Mad, crazy or to be expected? Katrina’s journey from child abuse, surgical violation and a hernia repair: How stomal therapy intervened to make a difference.

Mrs Naomi  Houston1
1Nepean Blue Mountains Local Health District, Kingswood, Australia

For a patient to self-discharge, following formation of an abdominal stoma without stock or education is non-seneschal: behaviour viewed as being mad or crazy.  However, when viewed in context, this patient who was a survivor of abuse, there is understanding.

This is Katrina’s story. It starts 2008 where she unexpectedly receives an ileostomy and is emotionally traumatised. Ten years later, following a parastomal hernia repair, she ends up in Emergency suffering uncontrollable leakages and in despair. Her peristomal skin is excoriated, the surface is incredibly uneven like corrugated iron and she is an emotional mess. Due to the severity of her situation and emotional state of mind, she is admitted for expert stomal therapy assistance.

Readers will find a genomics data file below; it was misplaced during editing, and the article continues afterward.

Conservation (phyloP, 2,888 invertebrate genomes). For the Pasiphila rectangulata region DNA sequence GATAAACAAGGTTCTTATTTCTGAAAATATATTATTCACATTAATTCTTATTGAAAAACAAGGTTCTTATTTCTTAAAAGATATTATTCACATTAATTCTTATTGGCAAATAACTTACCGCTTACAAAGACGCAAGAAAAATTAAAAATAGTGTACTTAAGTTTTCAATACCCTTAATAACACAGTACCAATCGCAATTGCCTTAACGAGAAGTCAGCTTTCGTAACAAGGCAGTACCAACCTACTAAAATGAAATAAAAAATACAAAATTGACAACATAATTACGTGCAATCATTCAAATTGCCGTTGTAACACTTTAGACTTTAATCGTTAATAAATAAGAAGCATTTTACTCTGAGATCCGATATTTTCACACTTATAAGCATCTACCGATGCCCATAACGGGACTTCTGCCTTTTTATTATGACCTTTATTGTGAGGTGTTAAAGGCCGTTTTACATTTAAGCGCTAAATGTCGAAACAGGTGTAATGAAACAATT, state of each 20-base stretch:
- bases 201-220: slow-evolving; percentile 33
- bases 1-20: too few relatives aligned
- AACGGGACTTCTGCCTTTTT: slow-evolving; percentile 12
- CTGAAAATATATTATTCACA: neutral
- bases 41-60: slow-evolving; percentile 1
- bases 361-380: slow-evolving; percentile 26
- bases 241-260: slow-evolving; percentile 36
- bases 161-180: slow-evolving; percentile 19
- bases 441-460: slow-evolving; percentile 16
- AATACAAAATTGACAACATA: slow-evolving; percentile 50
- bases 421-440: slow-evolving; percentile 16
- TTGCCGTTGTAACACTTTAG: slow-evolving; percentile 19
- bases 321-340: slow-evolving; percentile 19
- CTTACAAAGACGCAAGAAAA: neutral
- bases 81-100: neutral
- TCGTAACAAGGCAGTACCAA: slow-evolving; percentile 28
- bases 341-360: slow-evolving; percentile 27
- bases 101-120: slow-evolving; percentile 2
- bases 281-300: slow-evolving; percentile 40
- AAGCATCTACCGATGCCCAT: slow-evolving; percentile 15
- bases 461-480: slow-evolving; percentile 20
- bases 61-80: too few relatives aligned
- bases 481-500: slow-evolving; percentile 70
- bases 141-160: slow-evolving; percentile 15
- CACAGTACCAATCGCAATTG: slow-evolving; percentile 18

This poster highlights not only the unexpected effect on Katrina’s quality of life as a result of a parastomal hernia repair but also the uniqueness of the stomal therapy role: a role requiring an understanding of mental health, skin care and how to use stoma products to achieve the best possible outcome.

Katrina has given permission for her story to be told and her name is a pseudonym.


Naomi Houston is a stomal therapy nurse for Nepean Blue Mountains Local Health District and is based at Nepean Hospital.  Before coming to Nepean she worked as a Health and Community Care Instructor at Mission Employment for 10 years training long term unemployed basics in nursing skills to either work as an assistant in nursing or to pursue further education such as enrolled or registered nursing.

She completed her nursing training at Royal Prince Alfred Hospital. She has a post Graduate degree in Family Health and a Masters in Primary Health Care – University of Western Sydney.